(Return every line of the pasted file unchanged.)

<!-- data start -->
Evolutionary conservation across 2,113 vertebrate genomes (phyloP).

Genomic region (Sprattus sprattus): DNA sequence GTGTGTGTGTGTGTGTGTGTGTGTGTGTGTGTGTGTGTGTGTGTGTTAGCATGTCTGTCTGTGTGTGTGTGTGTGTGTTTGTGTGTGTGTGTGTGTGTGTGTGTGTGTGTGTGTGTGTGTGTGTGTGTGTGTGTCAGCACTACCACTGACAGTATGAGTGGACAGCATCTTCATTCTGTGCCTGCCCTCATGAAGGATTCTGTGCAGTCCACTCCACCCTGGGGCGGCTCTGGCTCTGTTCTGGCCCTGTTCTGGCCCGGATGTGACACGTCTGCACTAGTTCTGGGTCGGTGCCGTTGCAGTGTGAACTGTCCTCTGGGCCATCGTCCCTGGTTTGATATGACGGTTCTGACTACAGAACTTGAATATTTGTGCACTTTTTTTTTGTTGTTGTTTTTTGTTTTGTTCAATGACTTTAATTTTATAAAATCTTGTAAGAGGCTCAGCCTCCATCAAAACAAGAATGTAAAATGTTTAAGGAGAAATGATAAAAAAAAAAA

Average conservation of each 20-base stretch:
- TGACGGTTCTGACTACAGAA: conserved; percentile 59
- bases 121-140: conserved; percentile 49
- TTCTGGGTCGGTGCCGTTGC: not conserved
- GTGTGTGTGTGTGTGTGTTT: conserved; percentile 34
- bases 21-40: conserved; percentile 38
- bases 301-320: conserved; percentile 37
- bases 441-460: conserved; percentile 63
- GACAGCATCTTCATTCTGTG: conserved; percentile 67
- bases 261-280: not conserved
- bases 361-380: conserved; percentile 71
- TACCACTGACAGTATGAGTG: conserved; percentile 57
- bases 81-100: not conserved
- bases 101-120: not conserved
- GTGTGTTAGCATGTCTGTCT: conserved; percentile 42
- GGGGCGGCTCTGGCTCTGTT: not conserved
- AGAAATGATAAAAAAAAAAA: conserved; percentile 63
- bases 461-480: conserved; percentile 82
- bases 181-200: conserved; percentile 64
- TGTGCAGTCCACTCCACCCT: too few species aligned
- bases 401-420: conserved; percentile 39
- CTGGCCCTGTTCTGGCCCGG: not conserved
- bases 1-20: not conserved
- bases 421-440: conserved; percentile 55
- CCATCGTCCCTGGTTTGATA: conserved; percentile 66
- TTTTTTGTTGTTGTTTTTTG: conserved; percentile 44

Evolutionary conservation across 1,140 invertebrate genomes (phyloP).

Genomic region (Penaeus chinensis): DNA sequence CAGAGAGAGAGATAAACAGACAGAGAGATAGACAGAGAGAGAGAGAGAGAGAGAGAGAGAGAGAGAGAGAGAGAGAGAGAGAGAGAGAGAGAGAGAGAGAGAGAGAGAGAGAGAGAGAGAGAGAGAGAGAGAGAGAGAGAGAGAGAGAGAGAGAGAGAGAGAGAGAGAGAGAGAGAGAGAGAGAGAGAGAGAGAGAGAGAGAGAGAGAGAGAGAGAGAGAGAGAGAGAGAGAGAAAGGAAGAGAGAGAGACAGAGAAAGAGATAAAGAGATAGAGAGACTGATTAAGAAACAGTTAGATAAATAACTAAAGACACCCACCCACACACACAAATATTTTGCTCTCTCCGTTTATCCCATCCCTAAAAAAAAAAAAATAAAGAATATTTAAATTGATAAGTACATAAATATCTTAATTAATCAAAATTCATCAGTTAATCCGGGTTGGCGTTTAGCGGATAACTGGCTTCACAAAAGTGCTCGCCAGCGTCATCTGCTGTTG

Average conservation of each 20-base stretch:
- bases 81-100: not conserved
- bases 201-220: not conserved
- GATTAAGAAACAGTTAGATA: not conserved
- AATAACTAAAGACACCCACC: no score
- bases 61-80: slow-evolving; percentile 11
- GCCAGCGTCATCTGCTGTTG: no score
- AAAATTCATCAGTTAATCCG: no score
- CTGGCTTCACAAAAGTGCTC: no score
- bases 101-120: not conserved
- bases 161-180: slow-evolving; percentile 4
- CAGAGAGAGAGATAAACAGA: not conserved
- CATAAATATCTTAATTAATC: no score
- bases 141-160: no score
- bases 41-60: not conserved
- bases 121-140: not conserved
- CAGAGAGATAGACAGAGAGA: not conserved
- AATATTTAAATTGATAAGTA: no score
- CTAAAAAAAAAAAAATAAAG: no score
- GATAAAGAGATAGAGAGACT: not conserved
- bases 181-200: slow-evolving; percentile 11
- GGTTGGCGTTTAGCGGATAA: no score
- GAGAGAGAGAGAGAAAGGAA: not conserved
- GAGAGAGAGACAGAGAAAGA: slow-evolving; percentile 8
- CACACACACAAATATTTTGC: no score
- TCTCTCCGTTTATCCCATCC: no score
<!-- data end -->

Evolutionary conservation across 2,113 vertebrate genomes (phyloP).

Genomic region (Sprattus sprattus): DNA sequence GTGTGTGTGTGTGTGTGTGTGTGTGTGTGTGTGTGTGTGTGTGTGTTAGCATGTCTGTCTGTGTGTGTGTGTGTGTGTTTGTGTGTGTGTGTGTGTGTGTGTGTGTGTGTGTGTGTGTGTGTGTGTGTGTGTGTCAGCACTACCACTGACAGTATGAGTGGACAGCATCTTCATTCTGTGCCTGCCCTCATGAAGGATTCTGTGCAGTCCACTCCACCCTGGGGCGGCTCTGGCTCTGTTCTGGCCCTGTTCTGGCCCGGATGTGACACGTCTGCACTAGTTCTGGGTCGGTGCCGTTGCAGTGTGAACTGTCCTCTGGGCCATCGTCCCTGGTTTGATATGACGGTTCTGACTACAGAACTTGAATATTTGTGCACTTTTTTTTTGTTGTTGTTTTTTGTTTTGTTCAATGACTTTAATTTTATAAAATCTTGTAAGAGGCTCAGCCTCCATCAAAACAAGAATGTAAAATGTTTAAGGAGAAATGATAAAAAAAAAAA

Average conservation of each 20-base stretch:
- TGACGGTTCTGACTACAGAA: conserved; percentile 59
- bases 121-140: conserved; percentile 49
- TTCTGGGTCGGTGCCGTTGC: not conserved
- GTGTGTGTGTGTGTGTGTTT: conserved; percentile 34
- bases 21-40: conserved; percentile 38
- bases 301-320: conserved; percentile 37
- bases 441-460: conserved; percentile 63
- GACAGCATCTTCATTCTGTG: conserved; percentile 67
- bases 261-280: not conserved
- bases 361-380: conserved; percentile 71
- TACCACTGACAGTATGAGTG: conserved; percentile 57
- bases 81-100: not conserved
- bases 101-120: not conserved
- GTGTGTTAGCATGTCTGTCT: conserved; percentile 42
- GGGGCGGCTCTGGCTCTGTT: not conserved
- AGAAATGATAAAAAAAAAAA: conserved; percentile 63
- bases 461-480: conserved; percentile 82
- bases 181-200: conserved; percentile 64
- TGTGCAGTCCACTCCACCCT: too few species aligned
- bases 401-420: conserved; percentile 39
- CTGGCCCTGTTCTGGCCCGG: not conserved
- bases 1-20: not conserved
- bases 421-440: conserved; percentile 55
- CCATCGTCCCTGGTTTGATA: conserved; percentile 66
- TTTTTTGTTGTTGTTTTTTG: conserved; percentile 44

Evolutionary conservation across 1,140 invertebrate genomes (phyloP).

Genomic region (Penaeus chinensis): DNA sequence CAGAGAGAGAGATAAACAGACAGAGAGATAGACAGAGAGAGAGAGAGAGAGAGAGAGAGAGAGAGAGAGAGAGAGAGAGAGAGAGAGAGAGAGAGAGAGAGAGAGAGAGAGAGAGAGAGAGAGAGAGAGAGAGAGAGAGAGAGAGAGAGAGAGAGAGAGAGAGAGAGAGAGAGAGAGAGAGAGAGAGAGAGAGAGAGAGAGAGAGAGAGAGAGAGAGAGAGAGAGAGAGAGAGAAAGGAAGAGAGAGAGACAGAGAAAGAGATAAAGAGATAGAGAGACTGATTAAGAAACAGTTAGATAAATAACTAAAGACACCCACCCACACACACAAATATTTTGCTCTCTCCGTTTATCCCATCCCTAAAAAAAAAAAAATAAAGAATATTTAAATTGATAAGTACATAAATATCTTAATTAATCAAAATTCATCAGTTAATCCGGGTTGGCGTTTAGCGGATAACTGGCTTCACAAAAGTGCTCGCCAGCGTCATCTGCTGTTG

Average conservation of each 20-base stretch:
- bases 81-100: not conserved
- bases 201-220: not conserved
- GATTAAGAAACAGTTAGATA: not conserved
- AATAACTAAAGACACCCACC: no score
- bases 61-80: slow-evolving; percentile 11
- GCCAGCGTCATCTGCTGTTG: no score
- AAAATTCATCAGTTAATCCG: no score
- CTGGCTTCACAAAAGTGCTC: no score
- bases 101-120: not conserved
- bases 161-180: slow-evolving; percentile 4
- CAGAGAGAGAGATAAACAGA: not conserved
- CATAAATATCTTAATTAATC: no score
- bases 141-160: no score
- bases 41-60: not conserved
- bases 121-140: not conserved
- CAGAGAGATAGACAGAGAGA: not conserved
- AATATTTAAATTGATAAGTA: no score
- CTAAAAAAAAAAAAATAAAG: no score
- GATAAAGAGATAGAGAGACT: not conserved
- bases 181-200: slow-evolving; percentile 11
- GGTTGGCGTTTAGCGGATAA: no score
- GAGAGAGAGAGAGAAAGGAA: not conserved
- GAGAGAGAGACAGAGAAAGA: slow-evolving; percentile 8
- CACACACACAAATATTTTGC: no score
- TCTCTCCGTTTATCCCATCC: no score